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Memorandum for Admiral King
September 23, 1944 [Washington, D.C.]
Please have the following passed on to Admiral Halsey:
“The operations of you and your command since August 30th have been magnificent. Your aggressive leadership and the dashing performance of your fliers set the pace for an early and overwhelming victory in the Pacific. Signed Marshall.”1
Document Copy Text Source: George C. Marshall Papers, Pentagon Office Collection, Selected Materials, George C. Marshall Research Library, Lexington, Virginia.
Document Format: Typed memorandum.
1. In 1945 Marshall wrote: “Toward the end of August Admiral Halsey’s Third Fleet began a probing operation in the western Carolines and the Philippines. His carrier planes struck at Yap and the Palau Islands on 7 and 8 September, and the next two days bombed Mindanao. On the morning of the 12th, Admiral Halsey struck the central Philippines and arrived at a conclusion which stepped up the schedule by months. . . . He recommended that three projected intermediate operations against Yap, Mindanao, and Talaud and Sangihe Islands to the southward be canceled and that our forces attack Leyte in the central Philippines as soon as possible. . . . General MacArthur’s views were requested and 2 days later [September 15] he advised us that he was already prepared to shift his plans to land on Leyte 20 October, instead of 20 December as previously intended.” On the evening of September 15, at the Quebec Conference, the Joint Chiefs of Staff issued instructions to execute the Leyte operation on October 20. (Biennial Report of the Chief of Staff of the United States Army, July 1, 1943, to June 30, 1945, to the Secretary of War [Washington: GPO, 1945], p. 71.)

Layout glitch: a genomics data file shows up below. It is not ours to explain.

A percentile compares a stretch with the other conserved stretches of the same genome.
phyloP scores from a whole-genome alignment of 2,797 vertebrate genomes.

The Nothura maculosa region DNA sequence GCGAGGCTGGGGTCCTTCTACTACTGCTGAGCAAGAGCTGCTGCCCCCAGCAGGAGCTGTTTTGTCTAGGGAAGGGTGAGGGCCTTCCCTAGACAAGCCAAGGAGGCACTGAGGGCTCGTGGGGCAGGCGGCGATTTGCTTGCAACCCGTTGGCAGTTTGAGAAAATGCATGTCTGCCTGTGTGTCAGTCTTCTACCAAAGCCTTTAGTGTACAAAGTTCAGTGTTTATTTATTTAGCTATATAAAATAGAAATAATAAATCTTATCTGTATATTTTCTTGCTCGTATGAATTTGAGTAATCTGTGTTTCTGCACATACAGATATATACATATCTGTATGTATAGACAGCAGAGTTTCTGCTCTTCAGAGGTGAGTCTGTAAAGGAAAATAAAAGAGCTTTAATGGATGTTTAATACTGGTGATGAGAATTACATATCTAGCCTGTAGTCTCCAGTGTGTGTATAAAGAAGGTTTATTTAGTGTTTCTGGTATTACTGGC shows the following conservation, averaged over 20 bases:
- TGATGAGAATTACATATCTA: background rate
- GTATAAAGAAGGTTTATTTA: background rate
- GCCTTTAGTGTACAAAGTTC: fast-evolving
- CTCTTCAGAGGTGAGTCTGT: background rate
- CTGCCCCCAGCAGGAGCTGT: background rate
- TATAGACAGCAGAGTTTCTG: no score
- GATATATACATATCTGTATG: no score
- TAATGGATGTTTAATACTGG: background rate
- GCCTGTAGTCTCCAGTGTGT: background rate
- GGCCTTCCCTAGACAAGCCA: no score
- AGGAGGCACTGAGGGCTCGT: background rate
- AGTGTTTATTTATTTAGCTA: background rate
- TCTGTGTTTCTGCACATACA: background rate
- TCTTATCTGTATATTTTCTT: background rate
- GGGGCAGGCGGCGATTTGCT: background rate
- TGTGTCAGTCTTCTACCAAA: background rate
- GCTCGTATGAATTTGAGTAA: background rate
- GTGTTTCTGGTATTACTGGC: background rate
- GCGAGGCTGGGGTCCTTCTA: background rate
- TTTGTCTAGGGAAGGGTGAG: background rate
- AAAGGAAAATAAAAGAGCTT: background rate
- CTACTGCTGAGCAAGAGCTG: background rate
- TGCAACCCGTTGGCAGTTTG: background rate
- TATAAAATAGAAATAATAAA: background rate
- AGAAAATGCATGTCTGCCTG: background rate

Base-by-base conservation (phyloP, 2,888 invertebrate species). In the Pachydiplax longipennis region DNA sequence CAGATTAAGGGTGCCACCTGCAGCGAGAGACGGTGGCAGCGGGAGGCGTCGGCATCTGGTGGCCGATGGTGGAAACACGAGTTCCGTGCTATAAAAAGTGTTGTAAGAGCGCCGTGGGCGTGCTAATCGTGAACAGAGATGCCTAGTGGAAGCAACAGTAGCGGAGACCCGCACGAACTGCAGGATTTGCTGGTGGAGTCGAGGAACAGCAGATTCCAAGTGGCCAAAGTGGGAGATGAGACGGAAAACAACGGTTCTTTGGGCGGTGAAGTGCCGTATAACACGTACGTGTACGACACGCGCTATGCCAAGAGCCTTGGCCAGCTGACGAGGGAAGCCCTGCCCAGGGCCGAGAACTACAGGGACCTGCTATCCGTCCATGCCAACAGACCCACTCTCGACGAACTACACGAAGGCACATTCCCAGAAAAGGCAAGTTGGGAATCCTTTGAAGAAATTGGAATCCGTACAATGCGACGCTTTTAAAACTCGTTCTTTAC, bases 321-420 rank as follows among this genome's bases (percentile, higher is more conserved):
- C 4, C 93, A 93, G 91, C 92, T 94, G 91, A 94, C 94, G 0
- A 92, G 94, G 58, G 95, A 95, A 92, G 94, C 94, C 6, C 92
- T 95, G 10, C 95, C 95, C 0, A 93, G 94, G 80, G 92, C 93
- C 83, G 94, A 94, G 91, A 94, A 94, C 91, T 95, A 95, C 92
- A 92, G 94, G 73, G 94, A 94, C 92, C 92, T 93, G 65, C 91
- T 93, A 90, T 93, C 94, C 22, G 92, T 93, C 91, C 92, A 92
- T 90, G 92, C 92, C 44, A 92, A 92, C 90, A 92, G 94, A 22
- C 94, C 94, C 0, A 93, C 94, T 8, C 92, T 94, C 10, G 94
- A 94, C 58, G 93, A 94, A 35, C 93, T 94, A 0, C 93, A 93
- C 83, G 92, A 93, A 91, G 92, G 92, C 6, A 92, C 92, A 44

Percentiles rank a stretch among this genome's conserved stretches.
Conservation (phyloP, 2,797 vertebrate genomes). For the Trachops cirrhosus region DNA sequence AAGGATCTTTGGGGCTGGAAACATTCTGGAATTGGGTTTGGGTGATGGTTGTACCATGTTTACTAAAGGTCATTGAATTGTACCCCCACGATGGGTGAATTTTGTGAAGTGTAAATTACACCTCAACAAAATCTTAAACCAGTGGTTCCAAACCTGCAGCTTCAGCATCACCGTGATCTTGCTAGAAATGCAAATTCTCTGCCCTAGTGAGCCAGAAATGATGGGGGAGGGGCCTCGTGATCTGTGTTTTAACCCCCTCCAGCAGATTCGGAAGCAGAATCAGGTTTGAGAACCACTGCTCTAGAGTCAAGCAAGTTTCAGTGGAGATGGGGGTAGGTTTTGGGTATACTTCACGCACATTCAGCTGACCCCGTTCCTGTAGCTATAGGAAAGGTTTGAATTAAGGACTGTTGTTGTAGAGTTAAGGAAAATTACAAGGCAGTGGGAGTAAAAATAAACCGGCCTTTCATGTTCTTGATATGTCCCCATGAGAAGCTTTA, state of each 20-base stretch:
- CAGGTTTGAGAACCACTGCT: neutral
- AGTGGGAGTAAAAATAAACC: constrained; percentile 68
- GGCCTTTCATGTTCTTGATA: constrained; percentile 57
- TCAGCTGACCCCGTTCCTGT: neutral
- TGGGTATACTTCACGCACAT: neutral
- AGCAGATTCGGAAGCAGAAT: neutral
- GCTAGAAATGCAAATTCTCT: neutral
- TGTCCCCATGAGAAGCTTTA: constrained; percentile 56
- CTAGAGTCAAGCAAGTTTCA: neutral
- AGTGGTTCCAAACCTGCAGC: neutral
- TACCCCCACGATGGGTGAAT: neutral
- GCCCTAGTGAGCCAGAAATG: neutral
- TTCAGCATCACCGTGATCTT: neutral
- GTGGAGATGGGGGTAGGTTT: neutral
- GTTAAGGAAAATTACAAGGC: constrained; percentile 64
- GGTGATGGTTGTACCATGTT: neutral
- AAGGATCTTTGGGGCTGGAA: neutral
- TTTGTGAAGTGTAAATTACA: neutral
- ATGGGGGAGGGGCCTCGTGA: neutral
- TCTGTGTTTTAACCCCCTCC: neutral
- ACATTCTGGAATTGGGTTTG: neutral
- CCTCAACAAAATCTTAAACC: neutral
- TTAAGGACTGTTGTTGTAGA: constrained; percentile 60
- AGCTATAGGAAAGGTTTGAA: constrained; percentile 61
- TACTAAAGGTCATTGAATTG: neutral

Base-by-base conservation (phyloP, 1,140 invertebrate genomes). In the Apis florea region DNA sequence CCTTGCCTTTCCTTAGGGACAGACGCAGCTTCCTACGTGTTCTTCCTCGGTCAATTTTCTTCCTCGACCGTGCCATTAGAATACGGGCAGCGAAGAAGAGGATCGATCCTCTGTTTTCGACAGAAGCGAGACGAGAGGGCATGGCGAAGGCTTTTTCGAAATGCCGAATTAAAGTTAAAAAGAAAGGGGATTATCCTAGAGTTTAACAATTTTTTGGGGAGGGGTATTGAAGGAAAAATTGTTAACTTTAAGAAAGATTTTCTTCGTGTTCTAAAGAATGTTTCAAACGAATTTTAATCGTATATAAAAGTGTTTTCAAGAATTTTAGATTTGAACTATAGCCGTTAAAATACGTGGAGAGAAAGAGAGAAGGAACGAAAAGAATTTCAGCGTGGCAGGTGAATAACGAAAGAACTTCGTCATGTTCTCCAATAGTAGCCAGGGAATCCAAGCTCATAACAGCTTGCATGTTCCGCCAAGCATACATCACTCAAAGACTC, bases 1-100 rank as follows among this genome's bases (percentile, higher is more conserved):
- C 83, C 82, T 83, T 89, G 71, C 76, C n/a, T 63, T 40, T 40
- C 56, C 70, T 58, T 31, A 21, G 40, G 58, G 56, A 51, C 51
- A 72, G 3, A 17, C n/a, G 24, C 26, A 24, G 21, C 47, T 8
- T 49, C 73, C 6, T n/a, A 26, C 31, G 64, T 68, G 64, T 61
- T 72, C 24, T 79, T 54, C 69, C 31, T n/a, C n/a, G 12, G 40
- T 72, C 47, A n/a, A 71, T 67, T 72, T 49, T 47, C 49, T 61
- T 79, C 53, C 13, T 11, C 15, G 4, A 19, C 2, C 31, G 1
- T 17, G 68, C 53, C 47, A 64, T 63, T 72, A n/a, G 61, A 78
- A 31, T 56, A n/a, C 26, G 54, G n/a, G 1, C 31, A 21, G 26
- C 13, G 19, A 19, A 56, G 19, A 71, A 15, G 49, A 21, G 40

Recommended Citation: ThePapers of George Catlett Marshall, ed.Larry I. Bland and Sharon Ritenour Stevens(Lexington, Va.: The George C. Marshall Foundation, 1981- ). Electronic version based on The Papers of George Catlett Marshall, vol. 4, “Aggressive and Determined Leadership,” June 1, 1943-December 31, 1944 (Baltimore and London: The Johns Hopkins University Press, 1996), pp. 602-603.